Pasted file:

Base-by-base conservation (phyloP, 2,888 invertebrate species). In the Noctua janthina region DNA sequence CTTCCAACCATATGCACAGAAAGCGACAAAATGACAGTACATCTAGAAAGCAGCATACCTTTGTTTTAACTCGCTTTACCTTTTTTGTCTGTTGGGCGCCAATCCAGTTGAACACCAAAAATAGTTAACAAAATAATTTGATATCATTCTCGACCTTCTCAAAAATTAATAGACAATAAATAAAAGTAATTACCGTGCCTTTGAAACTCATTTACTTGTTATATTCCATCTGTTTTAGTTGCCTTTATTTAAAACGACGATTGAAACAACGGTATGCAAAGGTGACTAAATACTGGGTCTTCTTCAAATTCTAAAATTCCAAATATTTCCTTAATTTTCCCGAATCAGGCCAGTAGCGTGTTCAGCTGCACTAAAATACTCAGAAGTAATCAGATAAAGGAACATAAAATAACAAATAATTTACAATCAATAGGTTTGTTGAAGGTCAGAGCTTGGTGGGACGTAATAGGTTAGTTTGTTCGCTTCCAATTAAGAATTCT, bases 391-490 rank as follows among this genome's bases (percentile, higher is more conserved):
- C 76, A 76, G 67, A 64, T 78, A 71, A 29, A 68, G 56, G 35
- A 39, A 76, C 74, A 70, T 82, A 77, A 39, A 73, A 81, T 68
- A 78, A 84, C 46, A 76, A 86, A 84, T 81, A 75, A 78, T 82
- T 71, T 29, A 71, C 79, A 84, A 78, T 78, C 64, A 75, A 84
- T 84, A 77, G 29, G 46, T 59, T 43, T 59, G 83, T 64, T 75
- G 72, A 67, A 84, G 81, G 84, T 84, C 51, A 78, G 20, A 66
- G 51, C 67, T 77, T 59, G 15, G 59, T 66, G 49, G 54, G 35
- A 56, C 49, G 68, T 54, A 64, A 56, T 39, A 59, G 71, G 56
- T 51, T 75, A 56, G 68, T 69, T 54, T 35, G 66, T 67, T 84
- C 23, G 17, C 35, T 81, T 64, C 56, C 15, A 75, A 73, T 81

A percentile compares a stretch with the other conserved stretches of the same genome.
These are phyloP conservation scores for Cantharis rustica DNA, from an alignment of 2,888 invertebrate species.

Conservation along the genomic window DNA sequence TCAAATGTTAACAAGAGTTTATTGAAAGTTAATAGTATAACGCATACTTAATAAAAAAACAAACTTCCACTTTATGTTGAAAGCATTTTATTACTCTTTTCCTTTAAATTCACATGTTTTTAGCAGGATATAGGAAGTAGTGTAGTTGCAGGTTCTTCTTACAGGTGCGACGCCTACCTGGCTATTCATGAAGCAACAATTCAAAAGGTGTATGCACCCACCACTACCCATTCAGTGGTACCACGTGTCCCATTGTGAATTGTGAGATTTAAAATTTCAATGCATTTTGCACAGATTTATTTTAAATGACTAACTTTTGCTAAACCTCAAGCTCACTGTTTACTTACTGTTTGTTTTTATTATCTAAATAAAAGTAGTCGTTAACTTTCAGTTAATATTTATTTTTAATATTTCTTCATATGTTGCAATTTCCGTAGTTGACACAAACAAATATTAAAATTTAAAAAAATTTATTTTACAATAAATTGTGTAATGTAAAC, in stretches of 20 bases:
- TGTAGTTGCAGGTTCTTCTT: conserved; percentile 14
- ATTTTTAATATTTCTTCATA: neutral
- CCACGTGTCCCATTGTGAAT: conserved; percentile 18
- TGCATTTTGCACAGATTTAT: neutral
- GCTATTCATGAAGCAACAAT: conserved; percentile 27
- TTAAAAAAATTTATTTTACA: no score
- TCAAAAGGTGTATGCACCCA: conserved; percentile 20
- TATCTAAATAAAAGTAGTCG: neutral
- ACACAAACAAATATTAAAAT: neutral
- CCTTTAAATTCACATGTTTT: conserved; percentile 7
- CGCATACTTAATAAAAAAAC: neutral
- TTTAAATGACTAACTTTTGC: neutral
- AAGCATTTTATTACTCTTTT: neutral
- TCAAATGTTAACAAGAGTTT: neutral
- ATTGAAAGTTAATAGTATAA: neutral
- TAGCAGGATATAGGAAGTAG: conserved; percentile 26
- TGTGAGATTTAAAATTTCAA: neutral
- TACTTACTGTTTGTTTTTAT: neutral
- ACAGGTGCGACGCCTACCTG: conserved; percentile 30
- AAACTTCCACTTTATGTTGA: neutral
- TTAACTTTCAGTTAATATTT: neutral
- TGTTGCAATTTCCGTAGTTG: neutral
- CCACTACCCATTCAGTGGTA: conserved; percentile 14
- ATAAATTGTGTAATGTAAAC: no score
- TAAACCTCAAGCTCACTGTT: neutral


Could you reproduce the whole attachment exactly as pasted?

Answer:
Base-by-base conservation (phyloP, 2,888 invertebrate species). In the Noctua janthina region DNA sequence CTTCCAACCATATGCACAGAAAGCGACAAAATGACAGTACATCTAGAAAGCAGCATACCTTTGTTTTAACTCGCTTTACCTTTTTTGTCTGTTGGGCGCCAATCCAGTTGAACACCAAAAATAGTTAACAAAATAATTTGATATCATTCTCGACCTTCTCAAAAATTAATAGACAATAAATAAAAGTAATTACCGTGCCTTTGAAACTCATTTACTTGTTATATTCCATCTGTTTTAGTTGCCTTTATTTAAAACGACGATTGAAACAACGGTATGCAAAGGTGACTAAATACTGGGTCTTCTTCAAATTCTAAAATTCCAAATATTTCCTTAATTTTCCCGAATCAGGCCAGTAGCGTGTTCAGCTGCACTAAAATACTCAGAAGTAATCAGATAAAGGAACATAAAATAACAAATAATTTACAATCAATAGGTTTGTTGAAGGTCAGAGCTTGGTGGGACGTAATAGGTTAGTTTGTTCGCTTCCAATTAAGAATTCT, bases 391-490 rank as follows among this genome's bases (percentile, higher is more conserved):
- C 76, A 76, G 67, A 64, T 78, A 71, A 29, A 68, G 56, G 35
- A 39, A 76, C 74, A 70, T 82, A 77, A 39, A 73, A 81, T 68
- A 78, A 84, C 46, A 76, A 86, A 84, T 81, A 75, A 78, T 82
- T 71, T 29, A 71, C 79, A 84, A 78, T 78, C 64, A 75, A 84
- T 84, A 77, G 29, G 46, T 59, T 43, T 59, G 83, T 64, T 75
- G 72, A 67, A 84, G 81, G 84, T 84, C 51, A 78, G 20, A 66
- G 51, C 67, T 77, T 59, G 15, G 59, T 66, G 49, G 54, G 35
- A 56, C 49, G 68, T 54, A 64, A 56, T 39, A 59, G 71, G 56
- T 51, T 75, A 56, G 68, T 69, T 54, T 35, G 66, T 67, T 84
- C 23, G 17, C 35, T 81, T 64, C 56, C 15, A 75, A 73, T 81

A percentile compares a stretch with the other conserved stretches of the same genome.
These are phyloP conservation scores for Cantharis rustica DNA, from an alignment of 2,888 invertebrate species.

Conservation along the genomic window DNA sequence TCAAATGTTAACAAGAGTTTATTGAAAGTTAATAGTATAACGCATACTTAATAAAAAAACAAACTTCCACTTTATGTTGAAAGCATTTTATTACTCTTTTCCTTTAAATTCACATGTTTTTAGCAGGATATAGGAAGTAGTGTAGTTGCAGGTTCTTCTTACAGGTGCGACGCCTACCTGGCTATTCATGAAGCAACAATTCAAAAGGTGTATGCACCCACCACTACCCATTCAGTGGTACCACGTGTCCCATTGTGAATTGTGAGATTTAAAATTTCAATGCATTTTGCACAGATTTATTTTAAATGACTAACTTTTGCTAAACCTCAAGCTCACTGTTTACTTACTGTTTGTTTTTATTATCTAAATAAAAGTAGTCGTTAACTTTCAGTTAATATTTATTTTTAATATTTCTTCATATGTTGCAATTTCCGTAGTTGACACAAACAAATATTAAAATTTAAAAAAATTTATTTTACAATAAATTGTGTAATGTAAAC, in stretches of 20 bases:
- TGTAGTTGCAGGTTCTTCTT: conserved; percentile 14
- ATTTTTAATATTTCTTCATA: neutral
- CCACGTGTCCCATTGTGAAT: conserved; percentile 18
- TGCATTTTGCACAGATTTAT: neutral
- GCTATTCATGAAGCAACAAT: conserved; percentile 27
- TTAAAAAAATTTATTTTACA: no score
- TCAAAAGGTGTATGCACCCA: conserved; percentile 20
- TATCTAAATAAAAGTAGTCG: neutral
- ACACAAACAAATATTAAAAT: neutral
- CCTTTAAATTCACATGTTTT: conserved; percentile 7
- CGCATACTTAATAAAAAAAC: neutral
- TTTAAATGACTAACTTTTGC: neutral
- AAGCATTTTATTACTCTTTT: neutral
- TCAAATGTTAACAAGAGTTT: neutral
- ATTGAAAGTTAATAGTATAA: neutral
- TAGCAGGATATAGGAAGTAG: conserved; percentile 26
- TGTGAGATTTAAAATTTCAA: neutral
- TACTTACTGTTTGTTTTTAT: neutral
- ACAGGTGCGACGCCTACCTG: conserved; percentile 30
- AAACTTCCACTTTATGTTGA: neutral
- TTAACTTTCAGTTAATATTT: neutral
- TGTTGCAATTTCCGTAGTTG: neutral
- CCACTACCCATTCAGTGGTA: conserved; percentile 14
- ATAAATTGTGTAATGTAAAC: no score
- TAAACCTCAAGCTCACTGTT: neutral